This is a short story written by J the header read:
C:\Documents and Settings\jms\My Documents\That nice man.doc Last saved: 15/4/2003 8:33AM
It’s Sunday and I’m in a cinema, watching Steve Martin’s latest japes and frolics in Bringing Down the House through my somewhat scratched and dirty glasses, I’m thinking This film is pretty damn average, when I hear a weird noise, like water splashing out of a downpipe,
I crane my head around, thinking “By jingo, this surround sound business is certainly getting very realistic, if not a little surreal,” when I hear the man sitting three seats down from me spitting. Oh, I think. That nice man has just vomited.
Now what do I do? I can’t smell anything and I actually feel very sorry for him, the poor fellow is obviously ill. He doesn’t seem drunk, and he must be mortifyingly embarrassed. I think to myself “I’ll wait until he leaves, then I’ll shift seats. I am very sensitive!”
I decide to keep an eye on him though. He looks pretty normal. Jeans, shirt, runners, bottle of water and a bag of Maltesers. Forty-ish, thickset with a slight potbelly and short, dark blond hair. Glasses, like me. He’s leaning forward in his seat, elbows on his knees, and there’s a guy another three seats down from him, leaning back in his seat. We exchange bewildered looks. Then the nice man between us vomits again. Like a geyser.
Heavens to Betsy, what next? Surely he would make his exit after this encore performance?
He spits again and takes a deep drink of water, but makes no move to leave. “This film is not that good,” I think. “If he gave me his address I’d happily tell him how it ends”. “Nor,” I counter, “is it that bad,” feeling sorry for Steve up on screen, I’m sure he’s doing his best.
I exchange another bewildered look with the guy six seats down. “That’s it,” I think. “I’m gonna have to move, Nice Man’s feelings be damned. I think I’m going to be sick if I stay here,” and then he does it again. “Bleeuurgh! Splatter splatter splatter. BLEEUURGH! Spit! Spit!”
I’m trying hard to think happy thoughts (“Puppies!” “Jeffrey Archer in prison!”), gathering my stuff together to make my sly exit when I see Nice Man (who I think I’ll start calling “Vomit Guy”) lurch forward to his feet. “Third time’s the charm!” I think.
I pull my legs in tight to give him plenty of room to pass -don’t want him stumbling, now -and hold my breath. But then again I hold my breath all the time. I hold my breath when I walk past old people in the street in case I catch old age. I hold my breath when I’m in a lift. I hold my breath in the waiting at the doctors, which can cause more problems than it solves because patients fainting in the waiting room tends to make a doctor panic a little.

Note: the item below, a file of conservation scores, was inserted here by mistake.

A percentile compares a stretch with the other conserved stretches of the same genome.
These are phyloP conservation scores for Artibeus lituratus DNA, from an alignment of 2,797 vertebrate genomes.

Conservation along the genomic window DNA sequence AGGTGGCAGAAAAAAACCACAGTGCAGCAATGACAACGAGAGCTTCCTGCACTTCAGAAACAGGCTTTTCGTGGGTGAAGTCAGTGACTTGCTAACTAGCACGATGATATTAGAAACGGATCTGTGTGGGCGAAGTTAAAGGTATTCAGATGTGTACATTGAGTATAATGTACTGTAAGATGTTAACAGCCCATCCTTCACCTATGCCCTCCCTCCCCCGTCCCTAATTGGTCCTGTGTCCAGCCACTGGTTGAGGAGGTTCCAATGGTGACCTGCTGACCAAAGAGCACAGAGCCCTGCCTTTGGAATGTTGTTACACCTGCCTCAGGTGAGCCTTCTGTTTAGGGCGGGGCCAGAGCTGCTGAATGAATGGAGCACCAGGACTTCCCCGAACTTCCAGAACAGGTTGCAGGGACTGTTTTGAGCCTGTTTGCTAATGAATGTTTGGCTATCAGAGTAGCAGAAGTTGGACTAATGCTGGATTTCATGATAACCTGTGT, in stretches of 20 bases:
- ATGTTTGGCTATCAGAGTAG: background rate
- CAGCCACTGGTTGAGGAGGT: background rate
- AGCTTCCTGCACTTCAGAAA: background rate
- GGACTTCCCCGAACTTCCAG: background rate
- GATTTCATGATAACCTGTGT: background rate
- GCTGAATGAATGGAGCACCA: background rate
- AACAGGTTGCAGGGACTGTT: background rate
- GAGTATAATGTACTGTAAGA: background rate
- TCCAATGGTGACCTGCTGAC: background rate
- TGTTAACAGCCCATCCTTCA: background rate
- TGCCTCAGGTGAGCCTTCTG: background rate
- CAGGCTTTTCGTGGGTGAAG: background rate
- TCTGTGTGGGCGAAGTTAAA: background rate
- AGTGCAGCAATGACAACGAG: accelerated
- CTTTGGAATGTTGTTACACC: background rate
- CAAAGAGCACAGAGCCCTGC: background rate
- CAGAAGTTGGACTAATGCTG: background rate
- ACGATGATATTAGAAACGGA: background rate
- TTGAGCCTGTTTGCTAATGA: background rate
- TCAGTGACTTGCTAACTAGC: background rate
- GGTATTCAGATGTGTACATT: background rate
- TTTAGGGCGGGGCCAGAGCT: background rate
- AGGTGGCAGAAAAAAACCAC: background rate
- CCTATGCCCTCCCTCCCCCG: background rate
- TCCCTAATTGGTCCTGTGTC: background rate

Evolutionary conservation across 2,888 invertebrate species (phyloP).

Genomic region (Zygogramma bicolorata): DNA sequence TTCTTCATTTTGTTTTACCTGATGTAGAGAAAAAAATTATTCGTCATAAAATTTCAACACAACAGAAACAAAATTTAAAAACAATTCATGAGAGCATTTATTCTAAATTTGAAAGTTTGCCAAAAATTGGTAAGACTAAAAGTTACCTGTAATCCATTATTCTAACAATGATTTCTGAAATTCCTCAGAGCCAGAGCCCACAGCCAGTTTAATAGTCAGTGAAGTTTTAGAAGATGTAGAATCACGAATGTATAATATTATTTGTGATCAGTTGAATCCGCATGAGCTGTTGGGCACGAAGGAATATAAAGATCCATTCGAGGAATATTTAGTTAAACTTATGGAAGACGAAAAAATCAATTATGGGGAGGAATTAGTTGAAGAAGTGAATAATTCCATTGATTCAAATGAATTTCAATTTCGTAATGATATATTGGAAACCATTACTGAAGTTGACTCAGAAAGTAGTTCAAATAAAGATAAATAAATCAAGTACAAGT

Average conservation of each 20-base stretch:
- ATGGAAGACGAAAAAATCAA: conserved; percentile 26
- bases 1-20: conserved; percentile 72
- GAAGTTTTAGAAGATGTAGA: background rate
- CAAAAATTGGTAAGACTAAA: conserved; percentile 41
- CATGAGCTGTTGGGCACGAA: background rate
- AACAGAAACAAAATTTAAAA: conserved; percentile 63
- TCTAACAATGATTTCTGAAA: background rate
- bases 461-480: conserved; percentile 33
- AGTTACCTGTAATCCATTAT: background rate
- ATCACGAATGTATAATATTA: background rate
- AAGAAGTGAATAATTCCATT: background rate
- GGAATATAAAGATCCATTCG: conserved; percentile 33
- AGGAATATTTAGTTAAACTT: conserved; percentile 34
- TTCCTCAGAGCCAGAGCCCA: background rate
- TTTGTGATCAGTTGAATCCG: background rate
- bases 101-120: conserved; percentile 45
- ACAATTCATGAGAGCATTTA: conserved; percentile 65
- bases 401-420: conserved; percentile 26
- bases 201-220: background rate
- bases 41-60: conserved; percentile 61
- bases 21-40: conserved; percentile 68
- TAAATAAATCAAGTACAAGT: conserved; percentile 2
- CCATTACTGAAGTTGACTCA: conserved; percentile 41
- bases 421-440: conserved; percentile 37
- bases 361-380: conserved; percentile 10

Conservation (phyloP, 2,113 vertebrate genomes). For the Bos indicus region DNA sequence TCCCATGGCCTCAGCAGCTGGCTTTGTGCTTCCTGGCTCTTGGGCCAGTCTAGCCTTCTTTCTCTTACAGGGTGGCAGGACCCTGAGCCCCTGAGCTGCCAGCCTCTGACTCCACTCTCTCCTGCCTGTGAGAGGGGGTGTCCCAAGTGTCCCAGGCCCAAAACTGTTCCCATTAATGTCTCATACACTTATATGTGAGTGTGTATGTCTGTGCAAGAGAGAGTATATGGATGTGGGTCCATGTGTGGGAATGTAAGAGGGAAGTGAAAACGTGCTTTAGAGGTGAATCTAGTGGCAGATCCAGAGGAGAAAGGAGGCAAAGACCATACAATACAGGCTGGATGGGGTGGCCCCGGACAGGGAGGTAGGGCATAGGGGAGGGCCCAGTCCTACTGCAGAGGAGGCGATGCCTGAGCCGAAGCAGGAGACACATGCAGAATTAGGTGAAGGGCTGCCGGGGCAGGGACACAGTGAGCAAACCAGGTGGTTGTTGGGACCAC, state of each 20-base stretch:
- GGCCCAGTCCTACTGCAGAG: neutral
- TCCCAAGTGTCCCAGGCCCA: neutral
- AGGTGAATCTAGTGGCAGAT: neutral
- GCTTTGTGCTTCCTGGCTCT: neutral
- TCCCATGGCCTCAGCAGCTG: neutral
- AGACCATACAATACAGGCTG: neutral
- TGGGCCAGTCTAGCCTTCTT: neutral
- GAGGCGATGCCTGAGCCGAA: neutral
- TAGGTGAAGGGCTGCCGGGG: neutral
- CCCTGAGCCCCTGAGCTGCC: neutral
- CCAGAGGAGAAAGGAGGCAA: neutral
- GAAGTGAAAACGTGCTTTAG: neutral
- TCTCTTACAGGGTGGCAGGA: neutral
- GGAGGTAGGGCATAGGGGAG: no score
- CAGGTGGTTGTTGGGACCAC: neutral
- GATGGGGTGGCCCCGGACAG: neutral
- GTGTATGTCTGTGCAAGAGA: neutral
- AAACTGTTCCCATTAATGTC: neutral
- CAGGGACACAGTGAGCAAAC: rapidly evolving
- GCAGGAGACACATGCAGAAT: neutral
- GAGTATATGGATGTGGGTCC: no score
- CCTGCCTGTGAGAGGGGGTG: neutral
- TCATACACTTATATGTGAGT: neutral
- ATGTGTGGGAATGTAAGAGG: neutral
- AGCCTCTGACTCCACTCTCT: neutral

I try to get a look at Vomit Guy as he passes, but it’s dark. From what I can tell though, he doesn’t seem overly troubled by events, doesn’t seem to be in a rush at all. As soon as he’s out of range I leap to my feet and make for the other side of the cinema. I think of SARS and that scene from “Outbreak” where someone sneezes in a cinema and the camera follows the germs flying all over the place. Strangely, no one else seems to move seats. My co-conspirator six seats down remains slouching in his seat, apparently untroubled by the small pond of partially digested Maltesers two metres to his right. I start to wonder if I’m over reacting.
I watch the rest of the film without incident from my new perch and on my way out speak to the usher holding the door open for the exiting patrons.
“Umm, excuse me, I’ve got some bad news?” I wince and shrug to show my sympathy and feel like a dancing monkey. “The last row in the centre front section? A man has …” and here I mime throwing up, because I’m too squeamish to say the word “vomit” but pulling imaginary puke out of my mouth like a stream of clown hankies is no problem. “…in there, about four seats from the left.”
She smiles toothily, nodding, and looks at me like I’d said “Wow! What a great film!” “Thank you,” she says, and then turns to continue smiling somewhat less toothily at the other people still coming out of the cinema.
Well, that’s the very definition of unflappable if ever there was one, I think as I turn to leave. Then I start to wonder if she thinks it was really me who’s vomited in there. As I’m walking down the stairs, tentacles of paranoia wrapping themselves around me, I see this skinny old guy in overalls limping up past me with a vacuum cleaner mounted on his back.
As I continue down the stairs I hear the usher speaking to him in an undertone. Then I hear him cry “What? Vomit? VOMIT?! Awwww no! Gaaaah!” and I can’t help giggling, it’s so sad and funny and terrible cos he’s so old and the usher is so young and attractive and vital and all she has to do is hold open the door and this poor old bugger has to get in there on hand and knee and scrub the carpet and there is A LOT of vomit there let me tell ya. I know it’s not really funny but I just can’t help myself, thinking about that poor old bloke scrubbing that carpet crying “GAAAAAH! NOOOO! GAAAAH! JESUS!” in a cavernous, empty, uncaring cinema, and that bored looking usher with the lipstick going well outside her natural lip line – do people think that no one will notice that they’re basically COLOURING IN THEIR FACE when they do this? – just holding that door open, boredly smiling. And what about Vomit Guy? I mean what happened to him? Does he do this all the time? He seemed so relaxed about it all.
On my way home I wonder if this isn’t the advance guard of a new breed of film critics, taking direct guerilla action to let their cinematic evaluations really be known. “If that is the case,” I think, “it was a bit over the top.” If I had to sum that film up, err, corporeally, I think I’d give myself a wedgie, because it was funny, yet painful.
Some people bring down the house, others bring up their lunch. And isn’t that what our boys are fighting for overseas?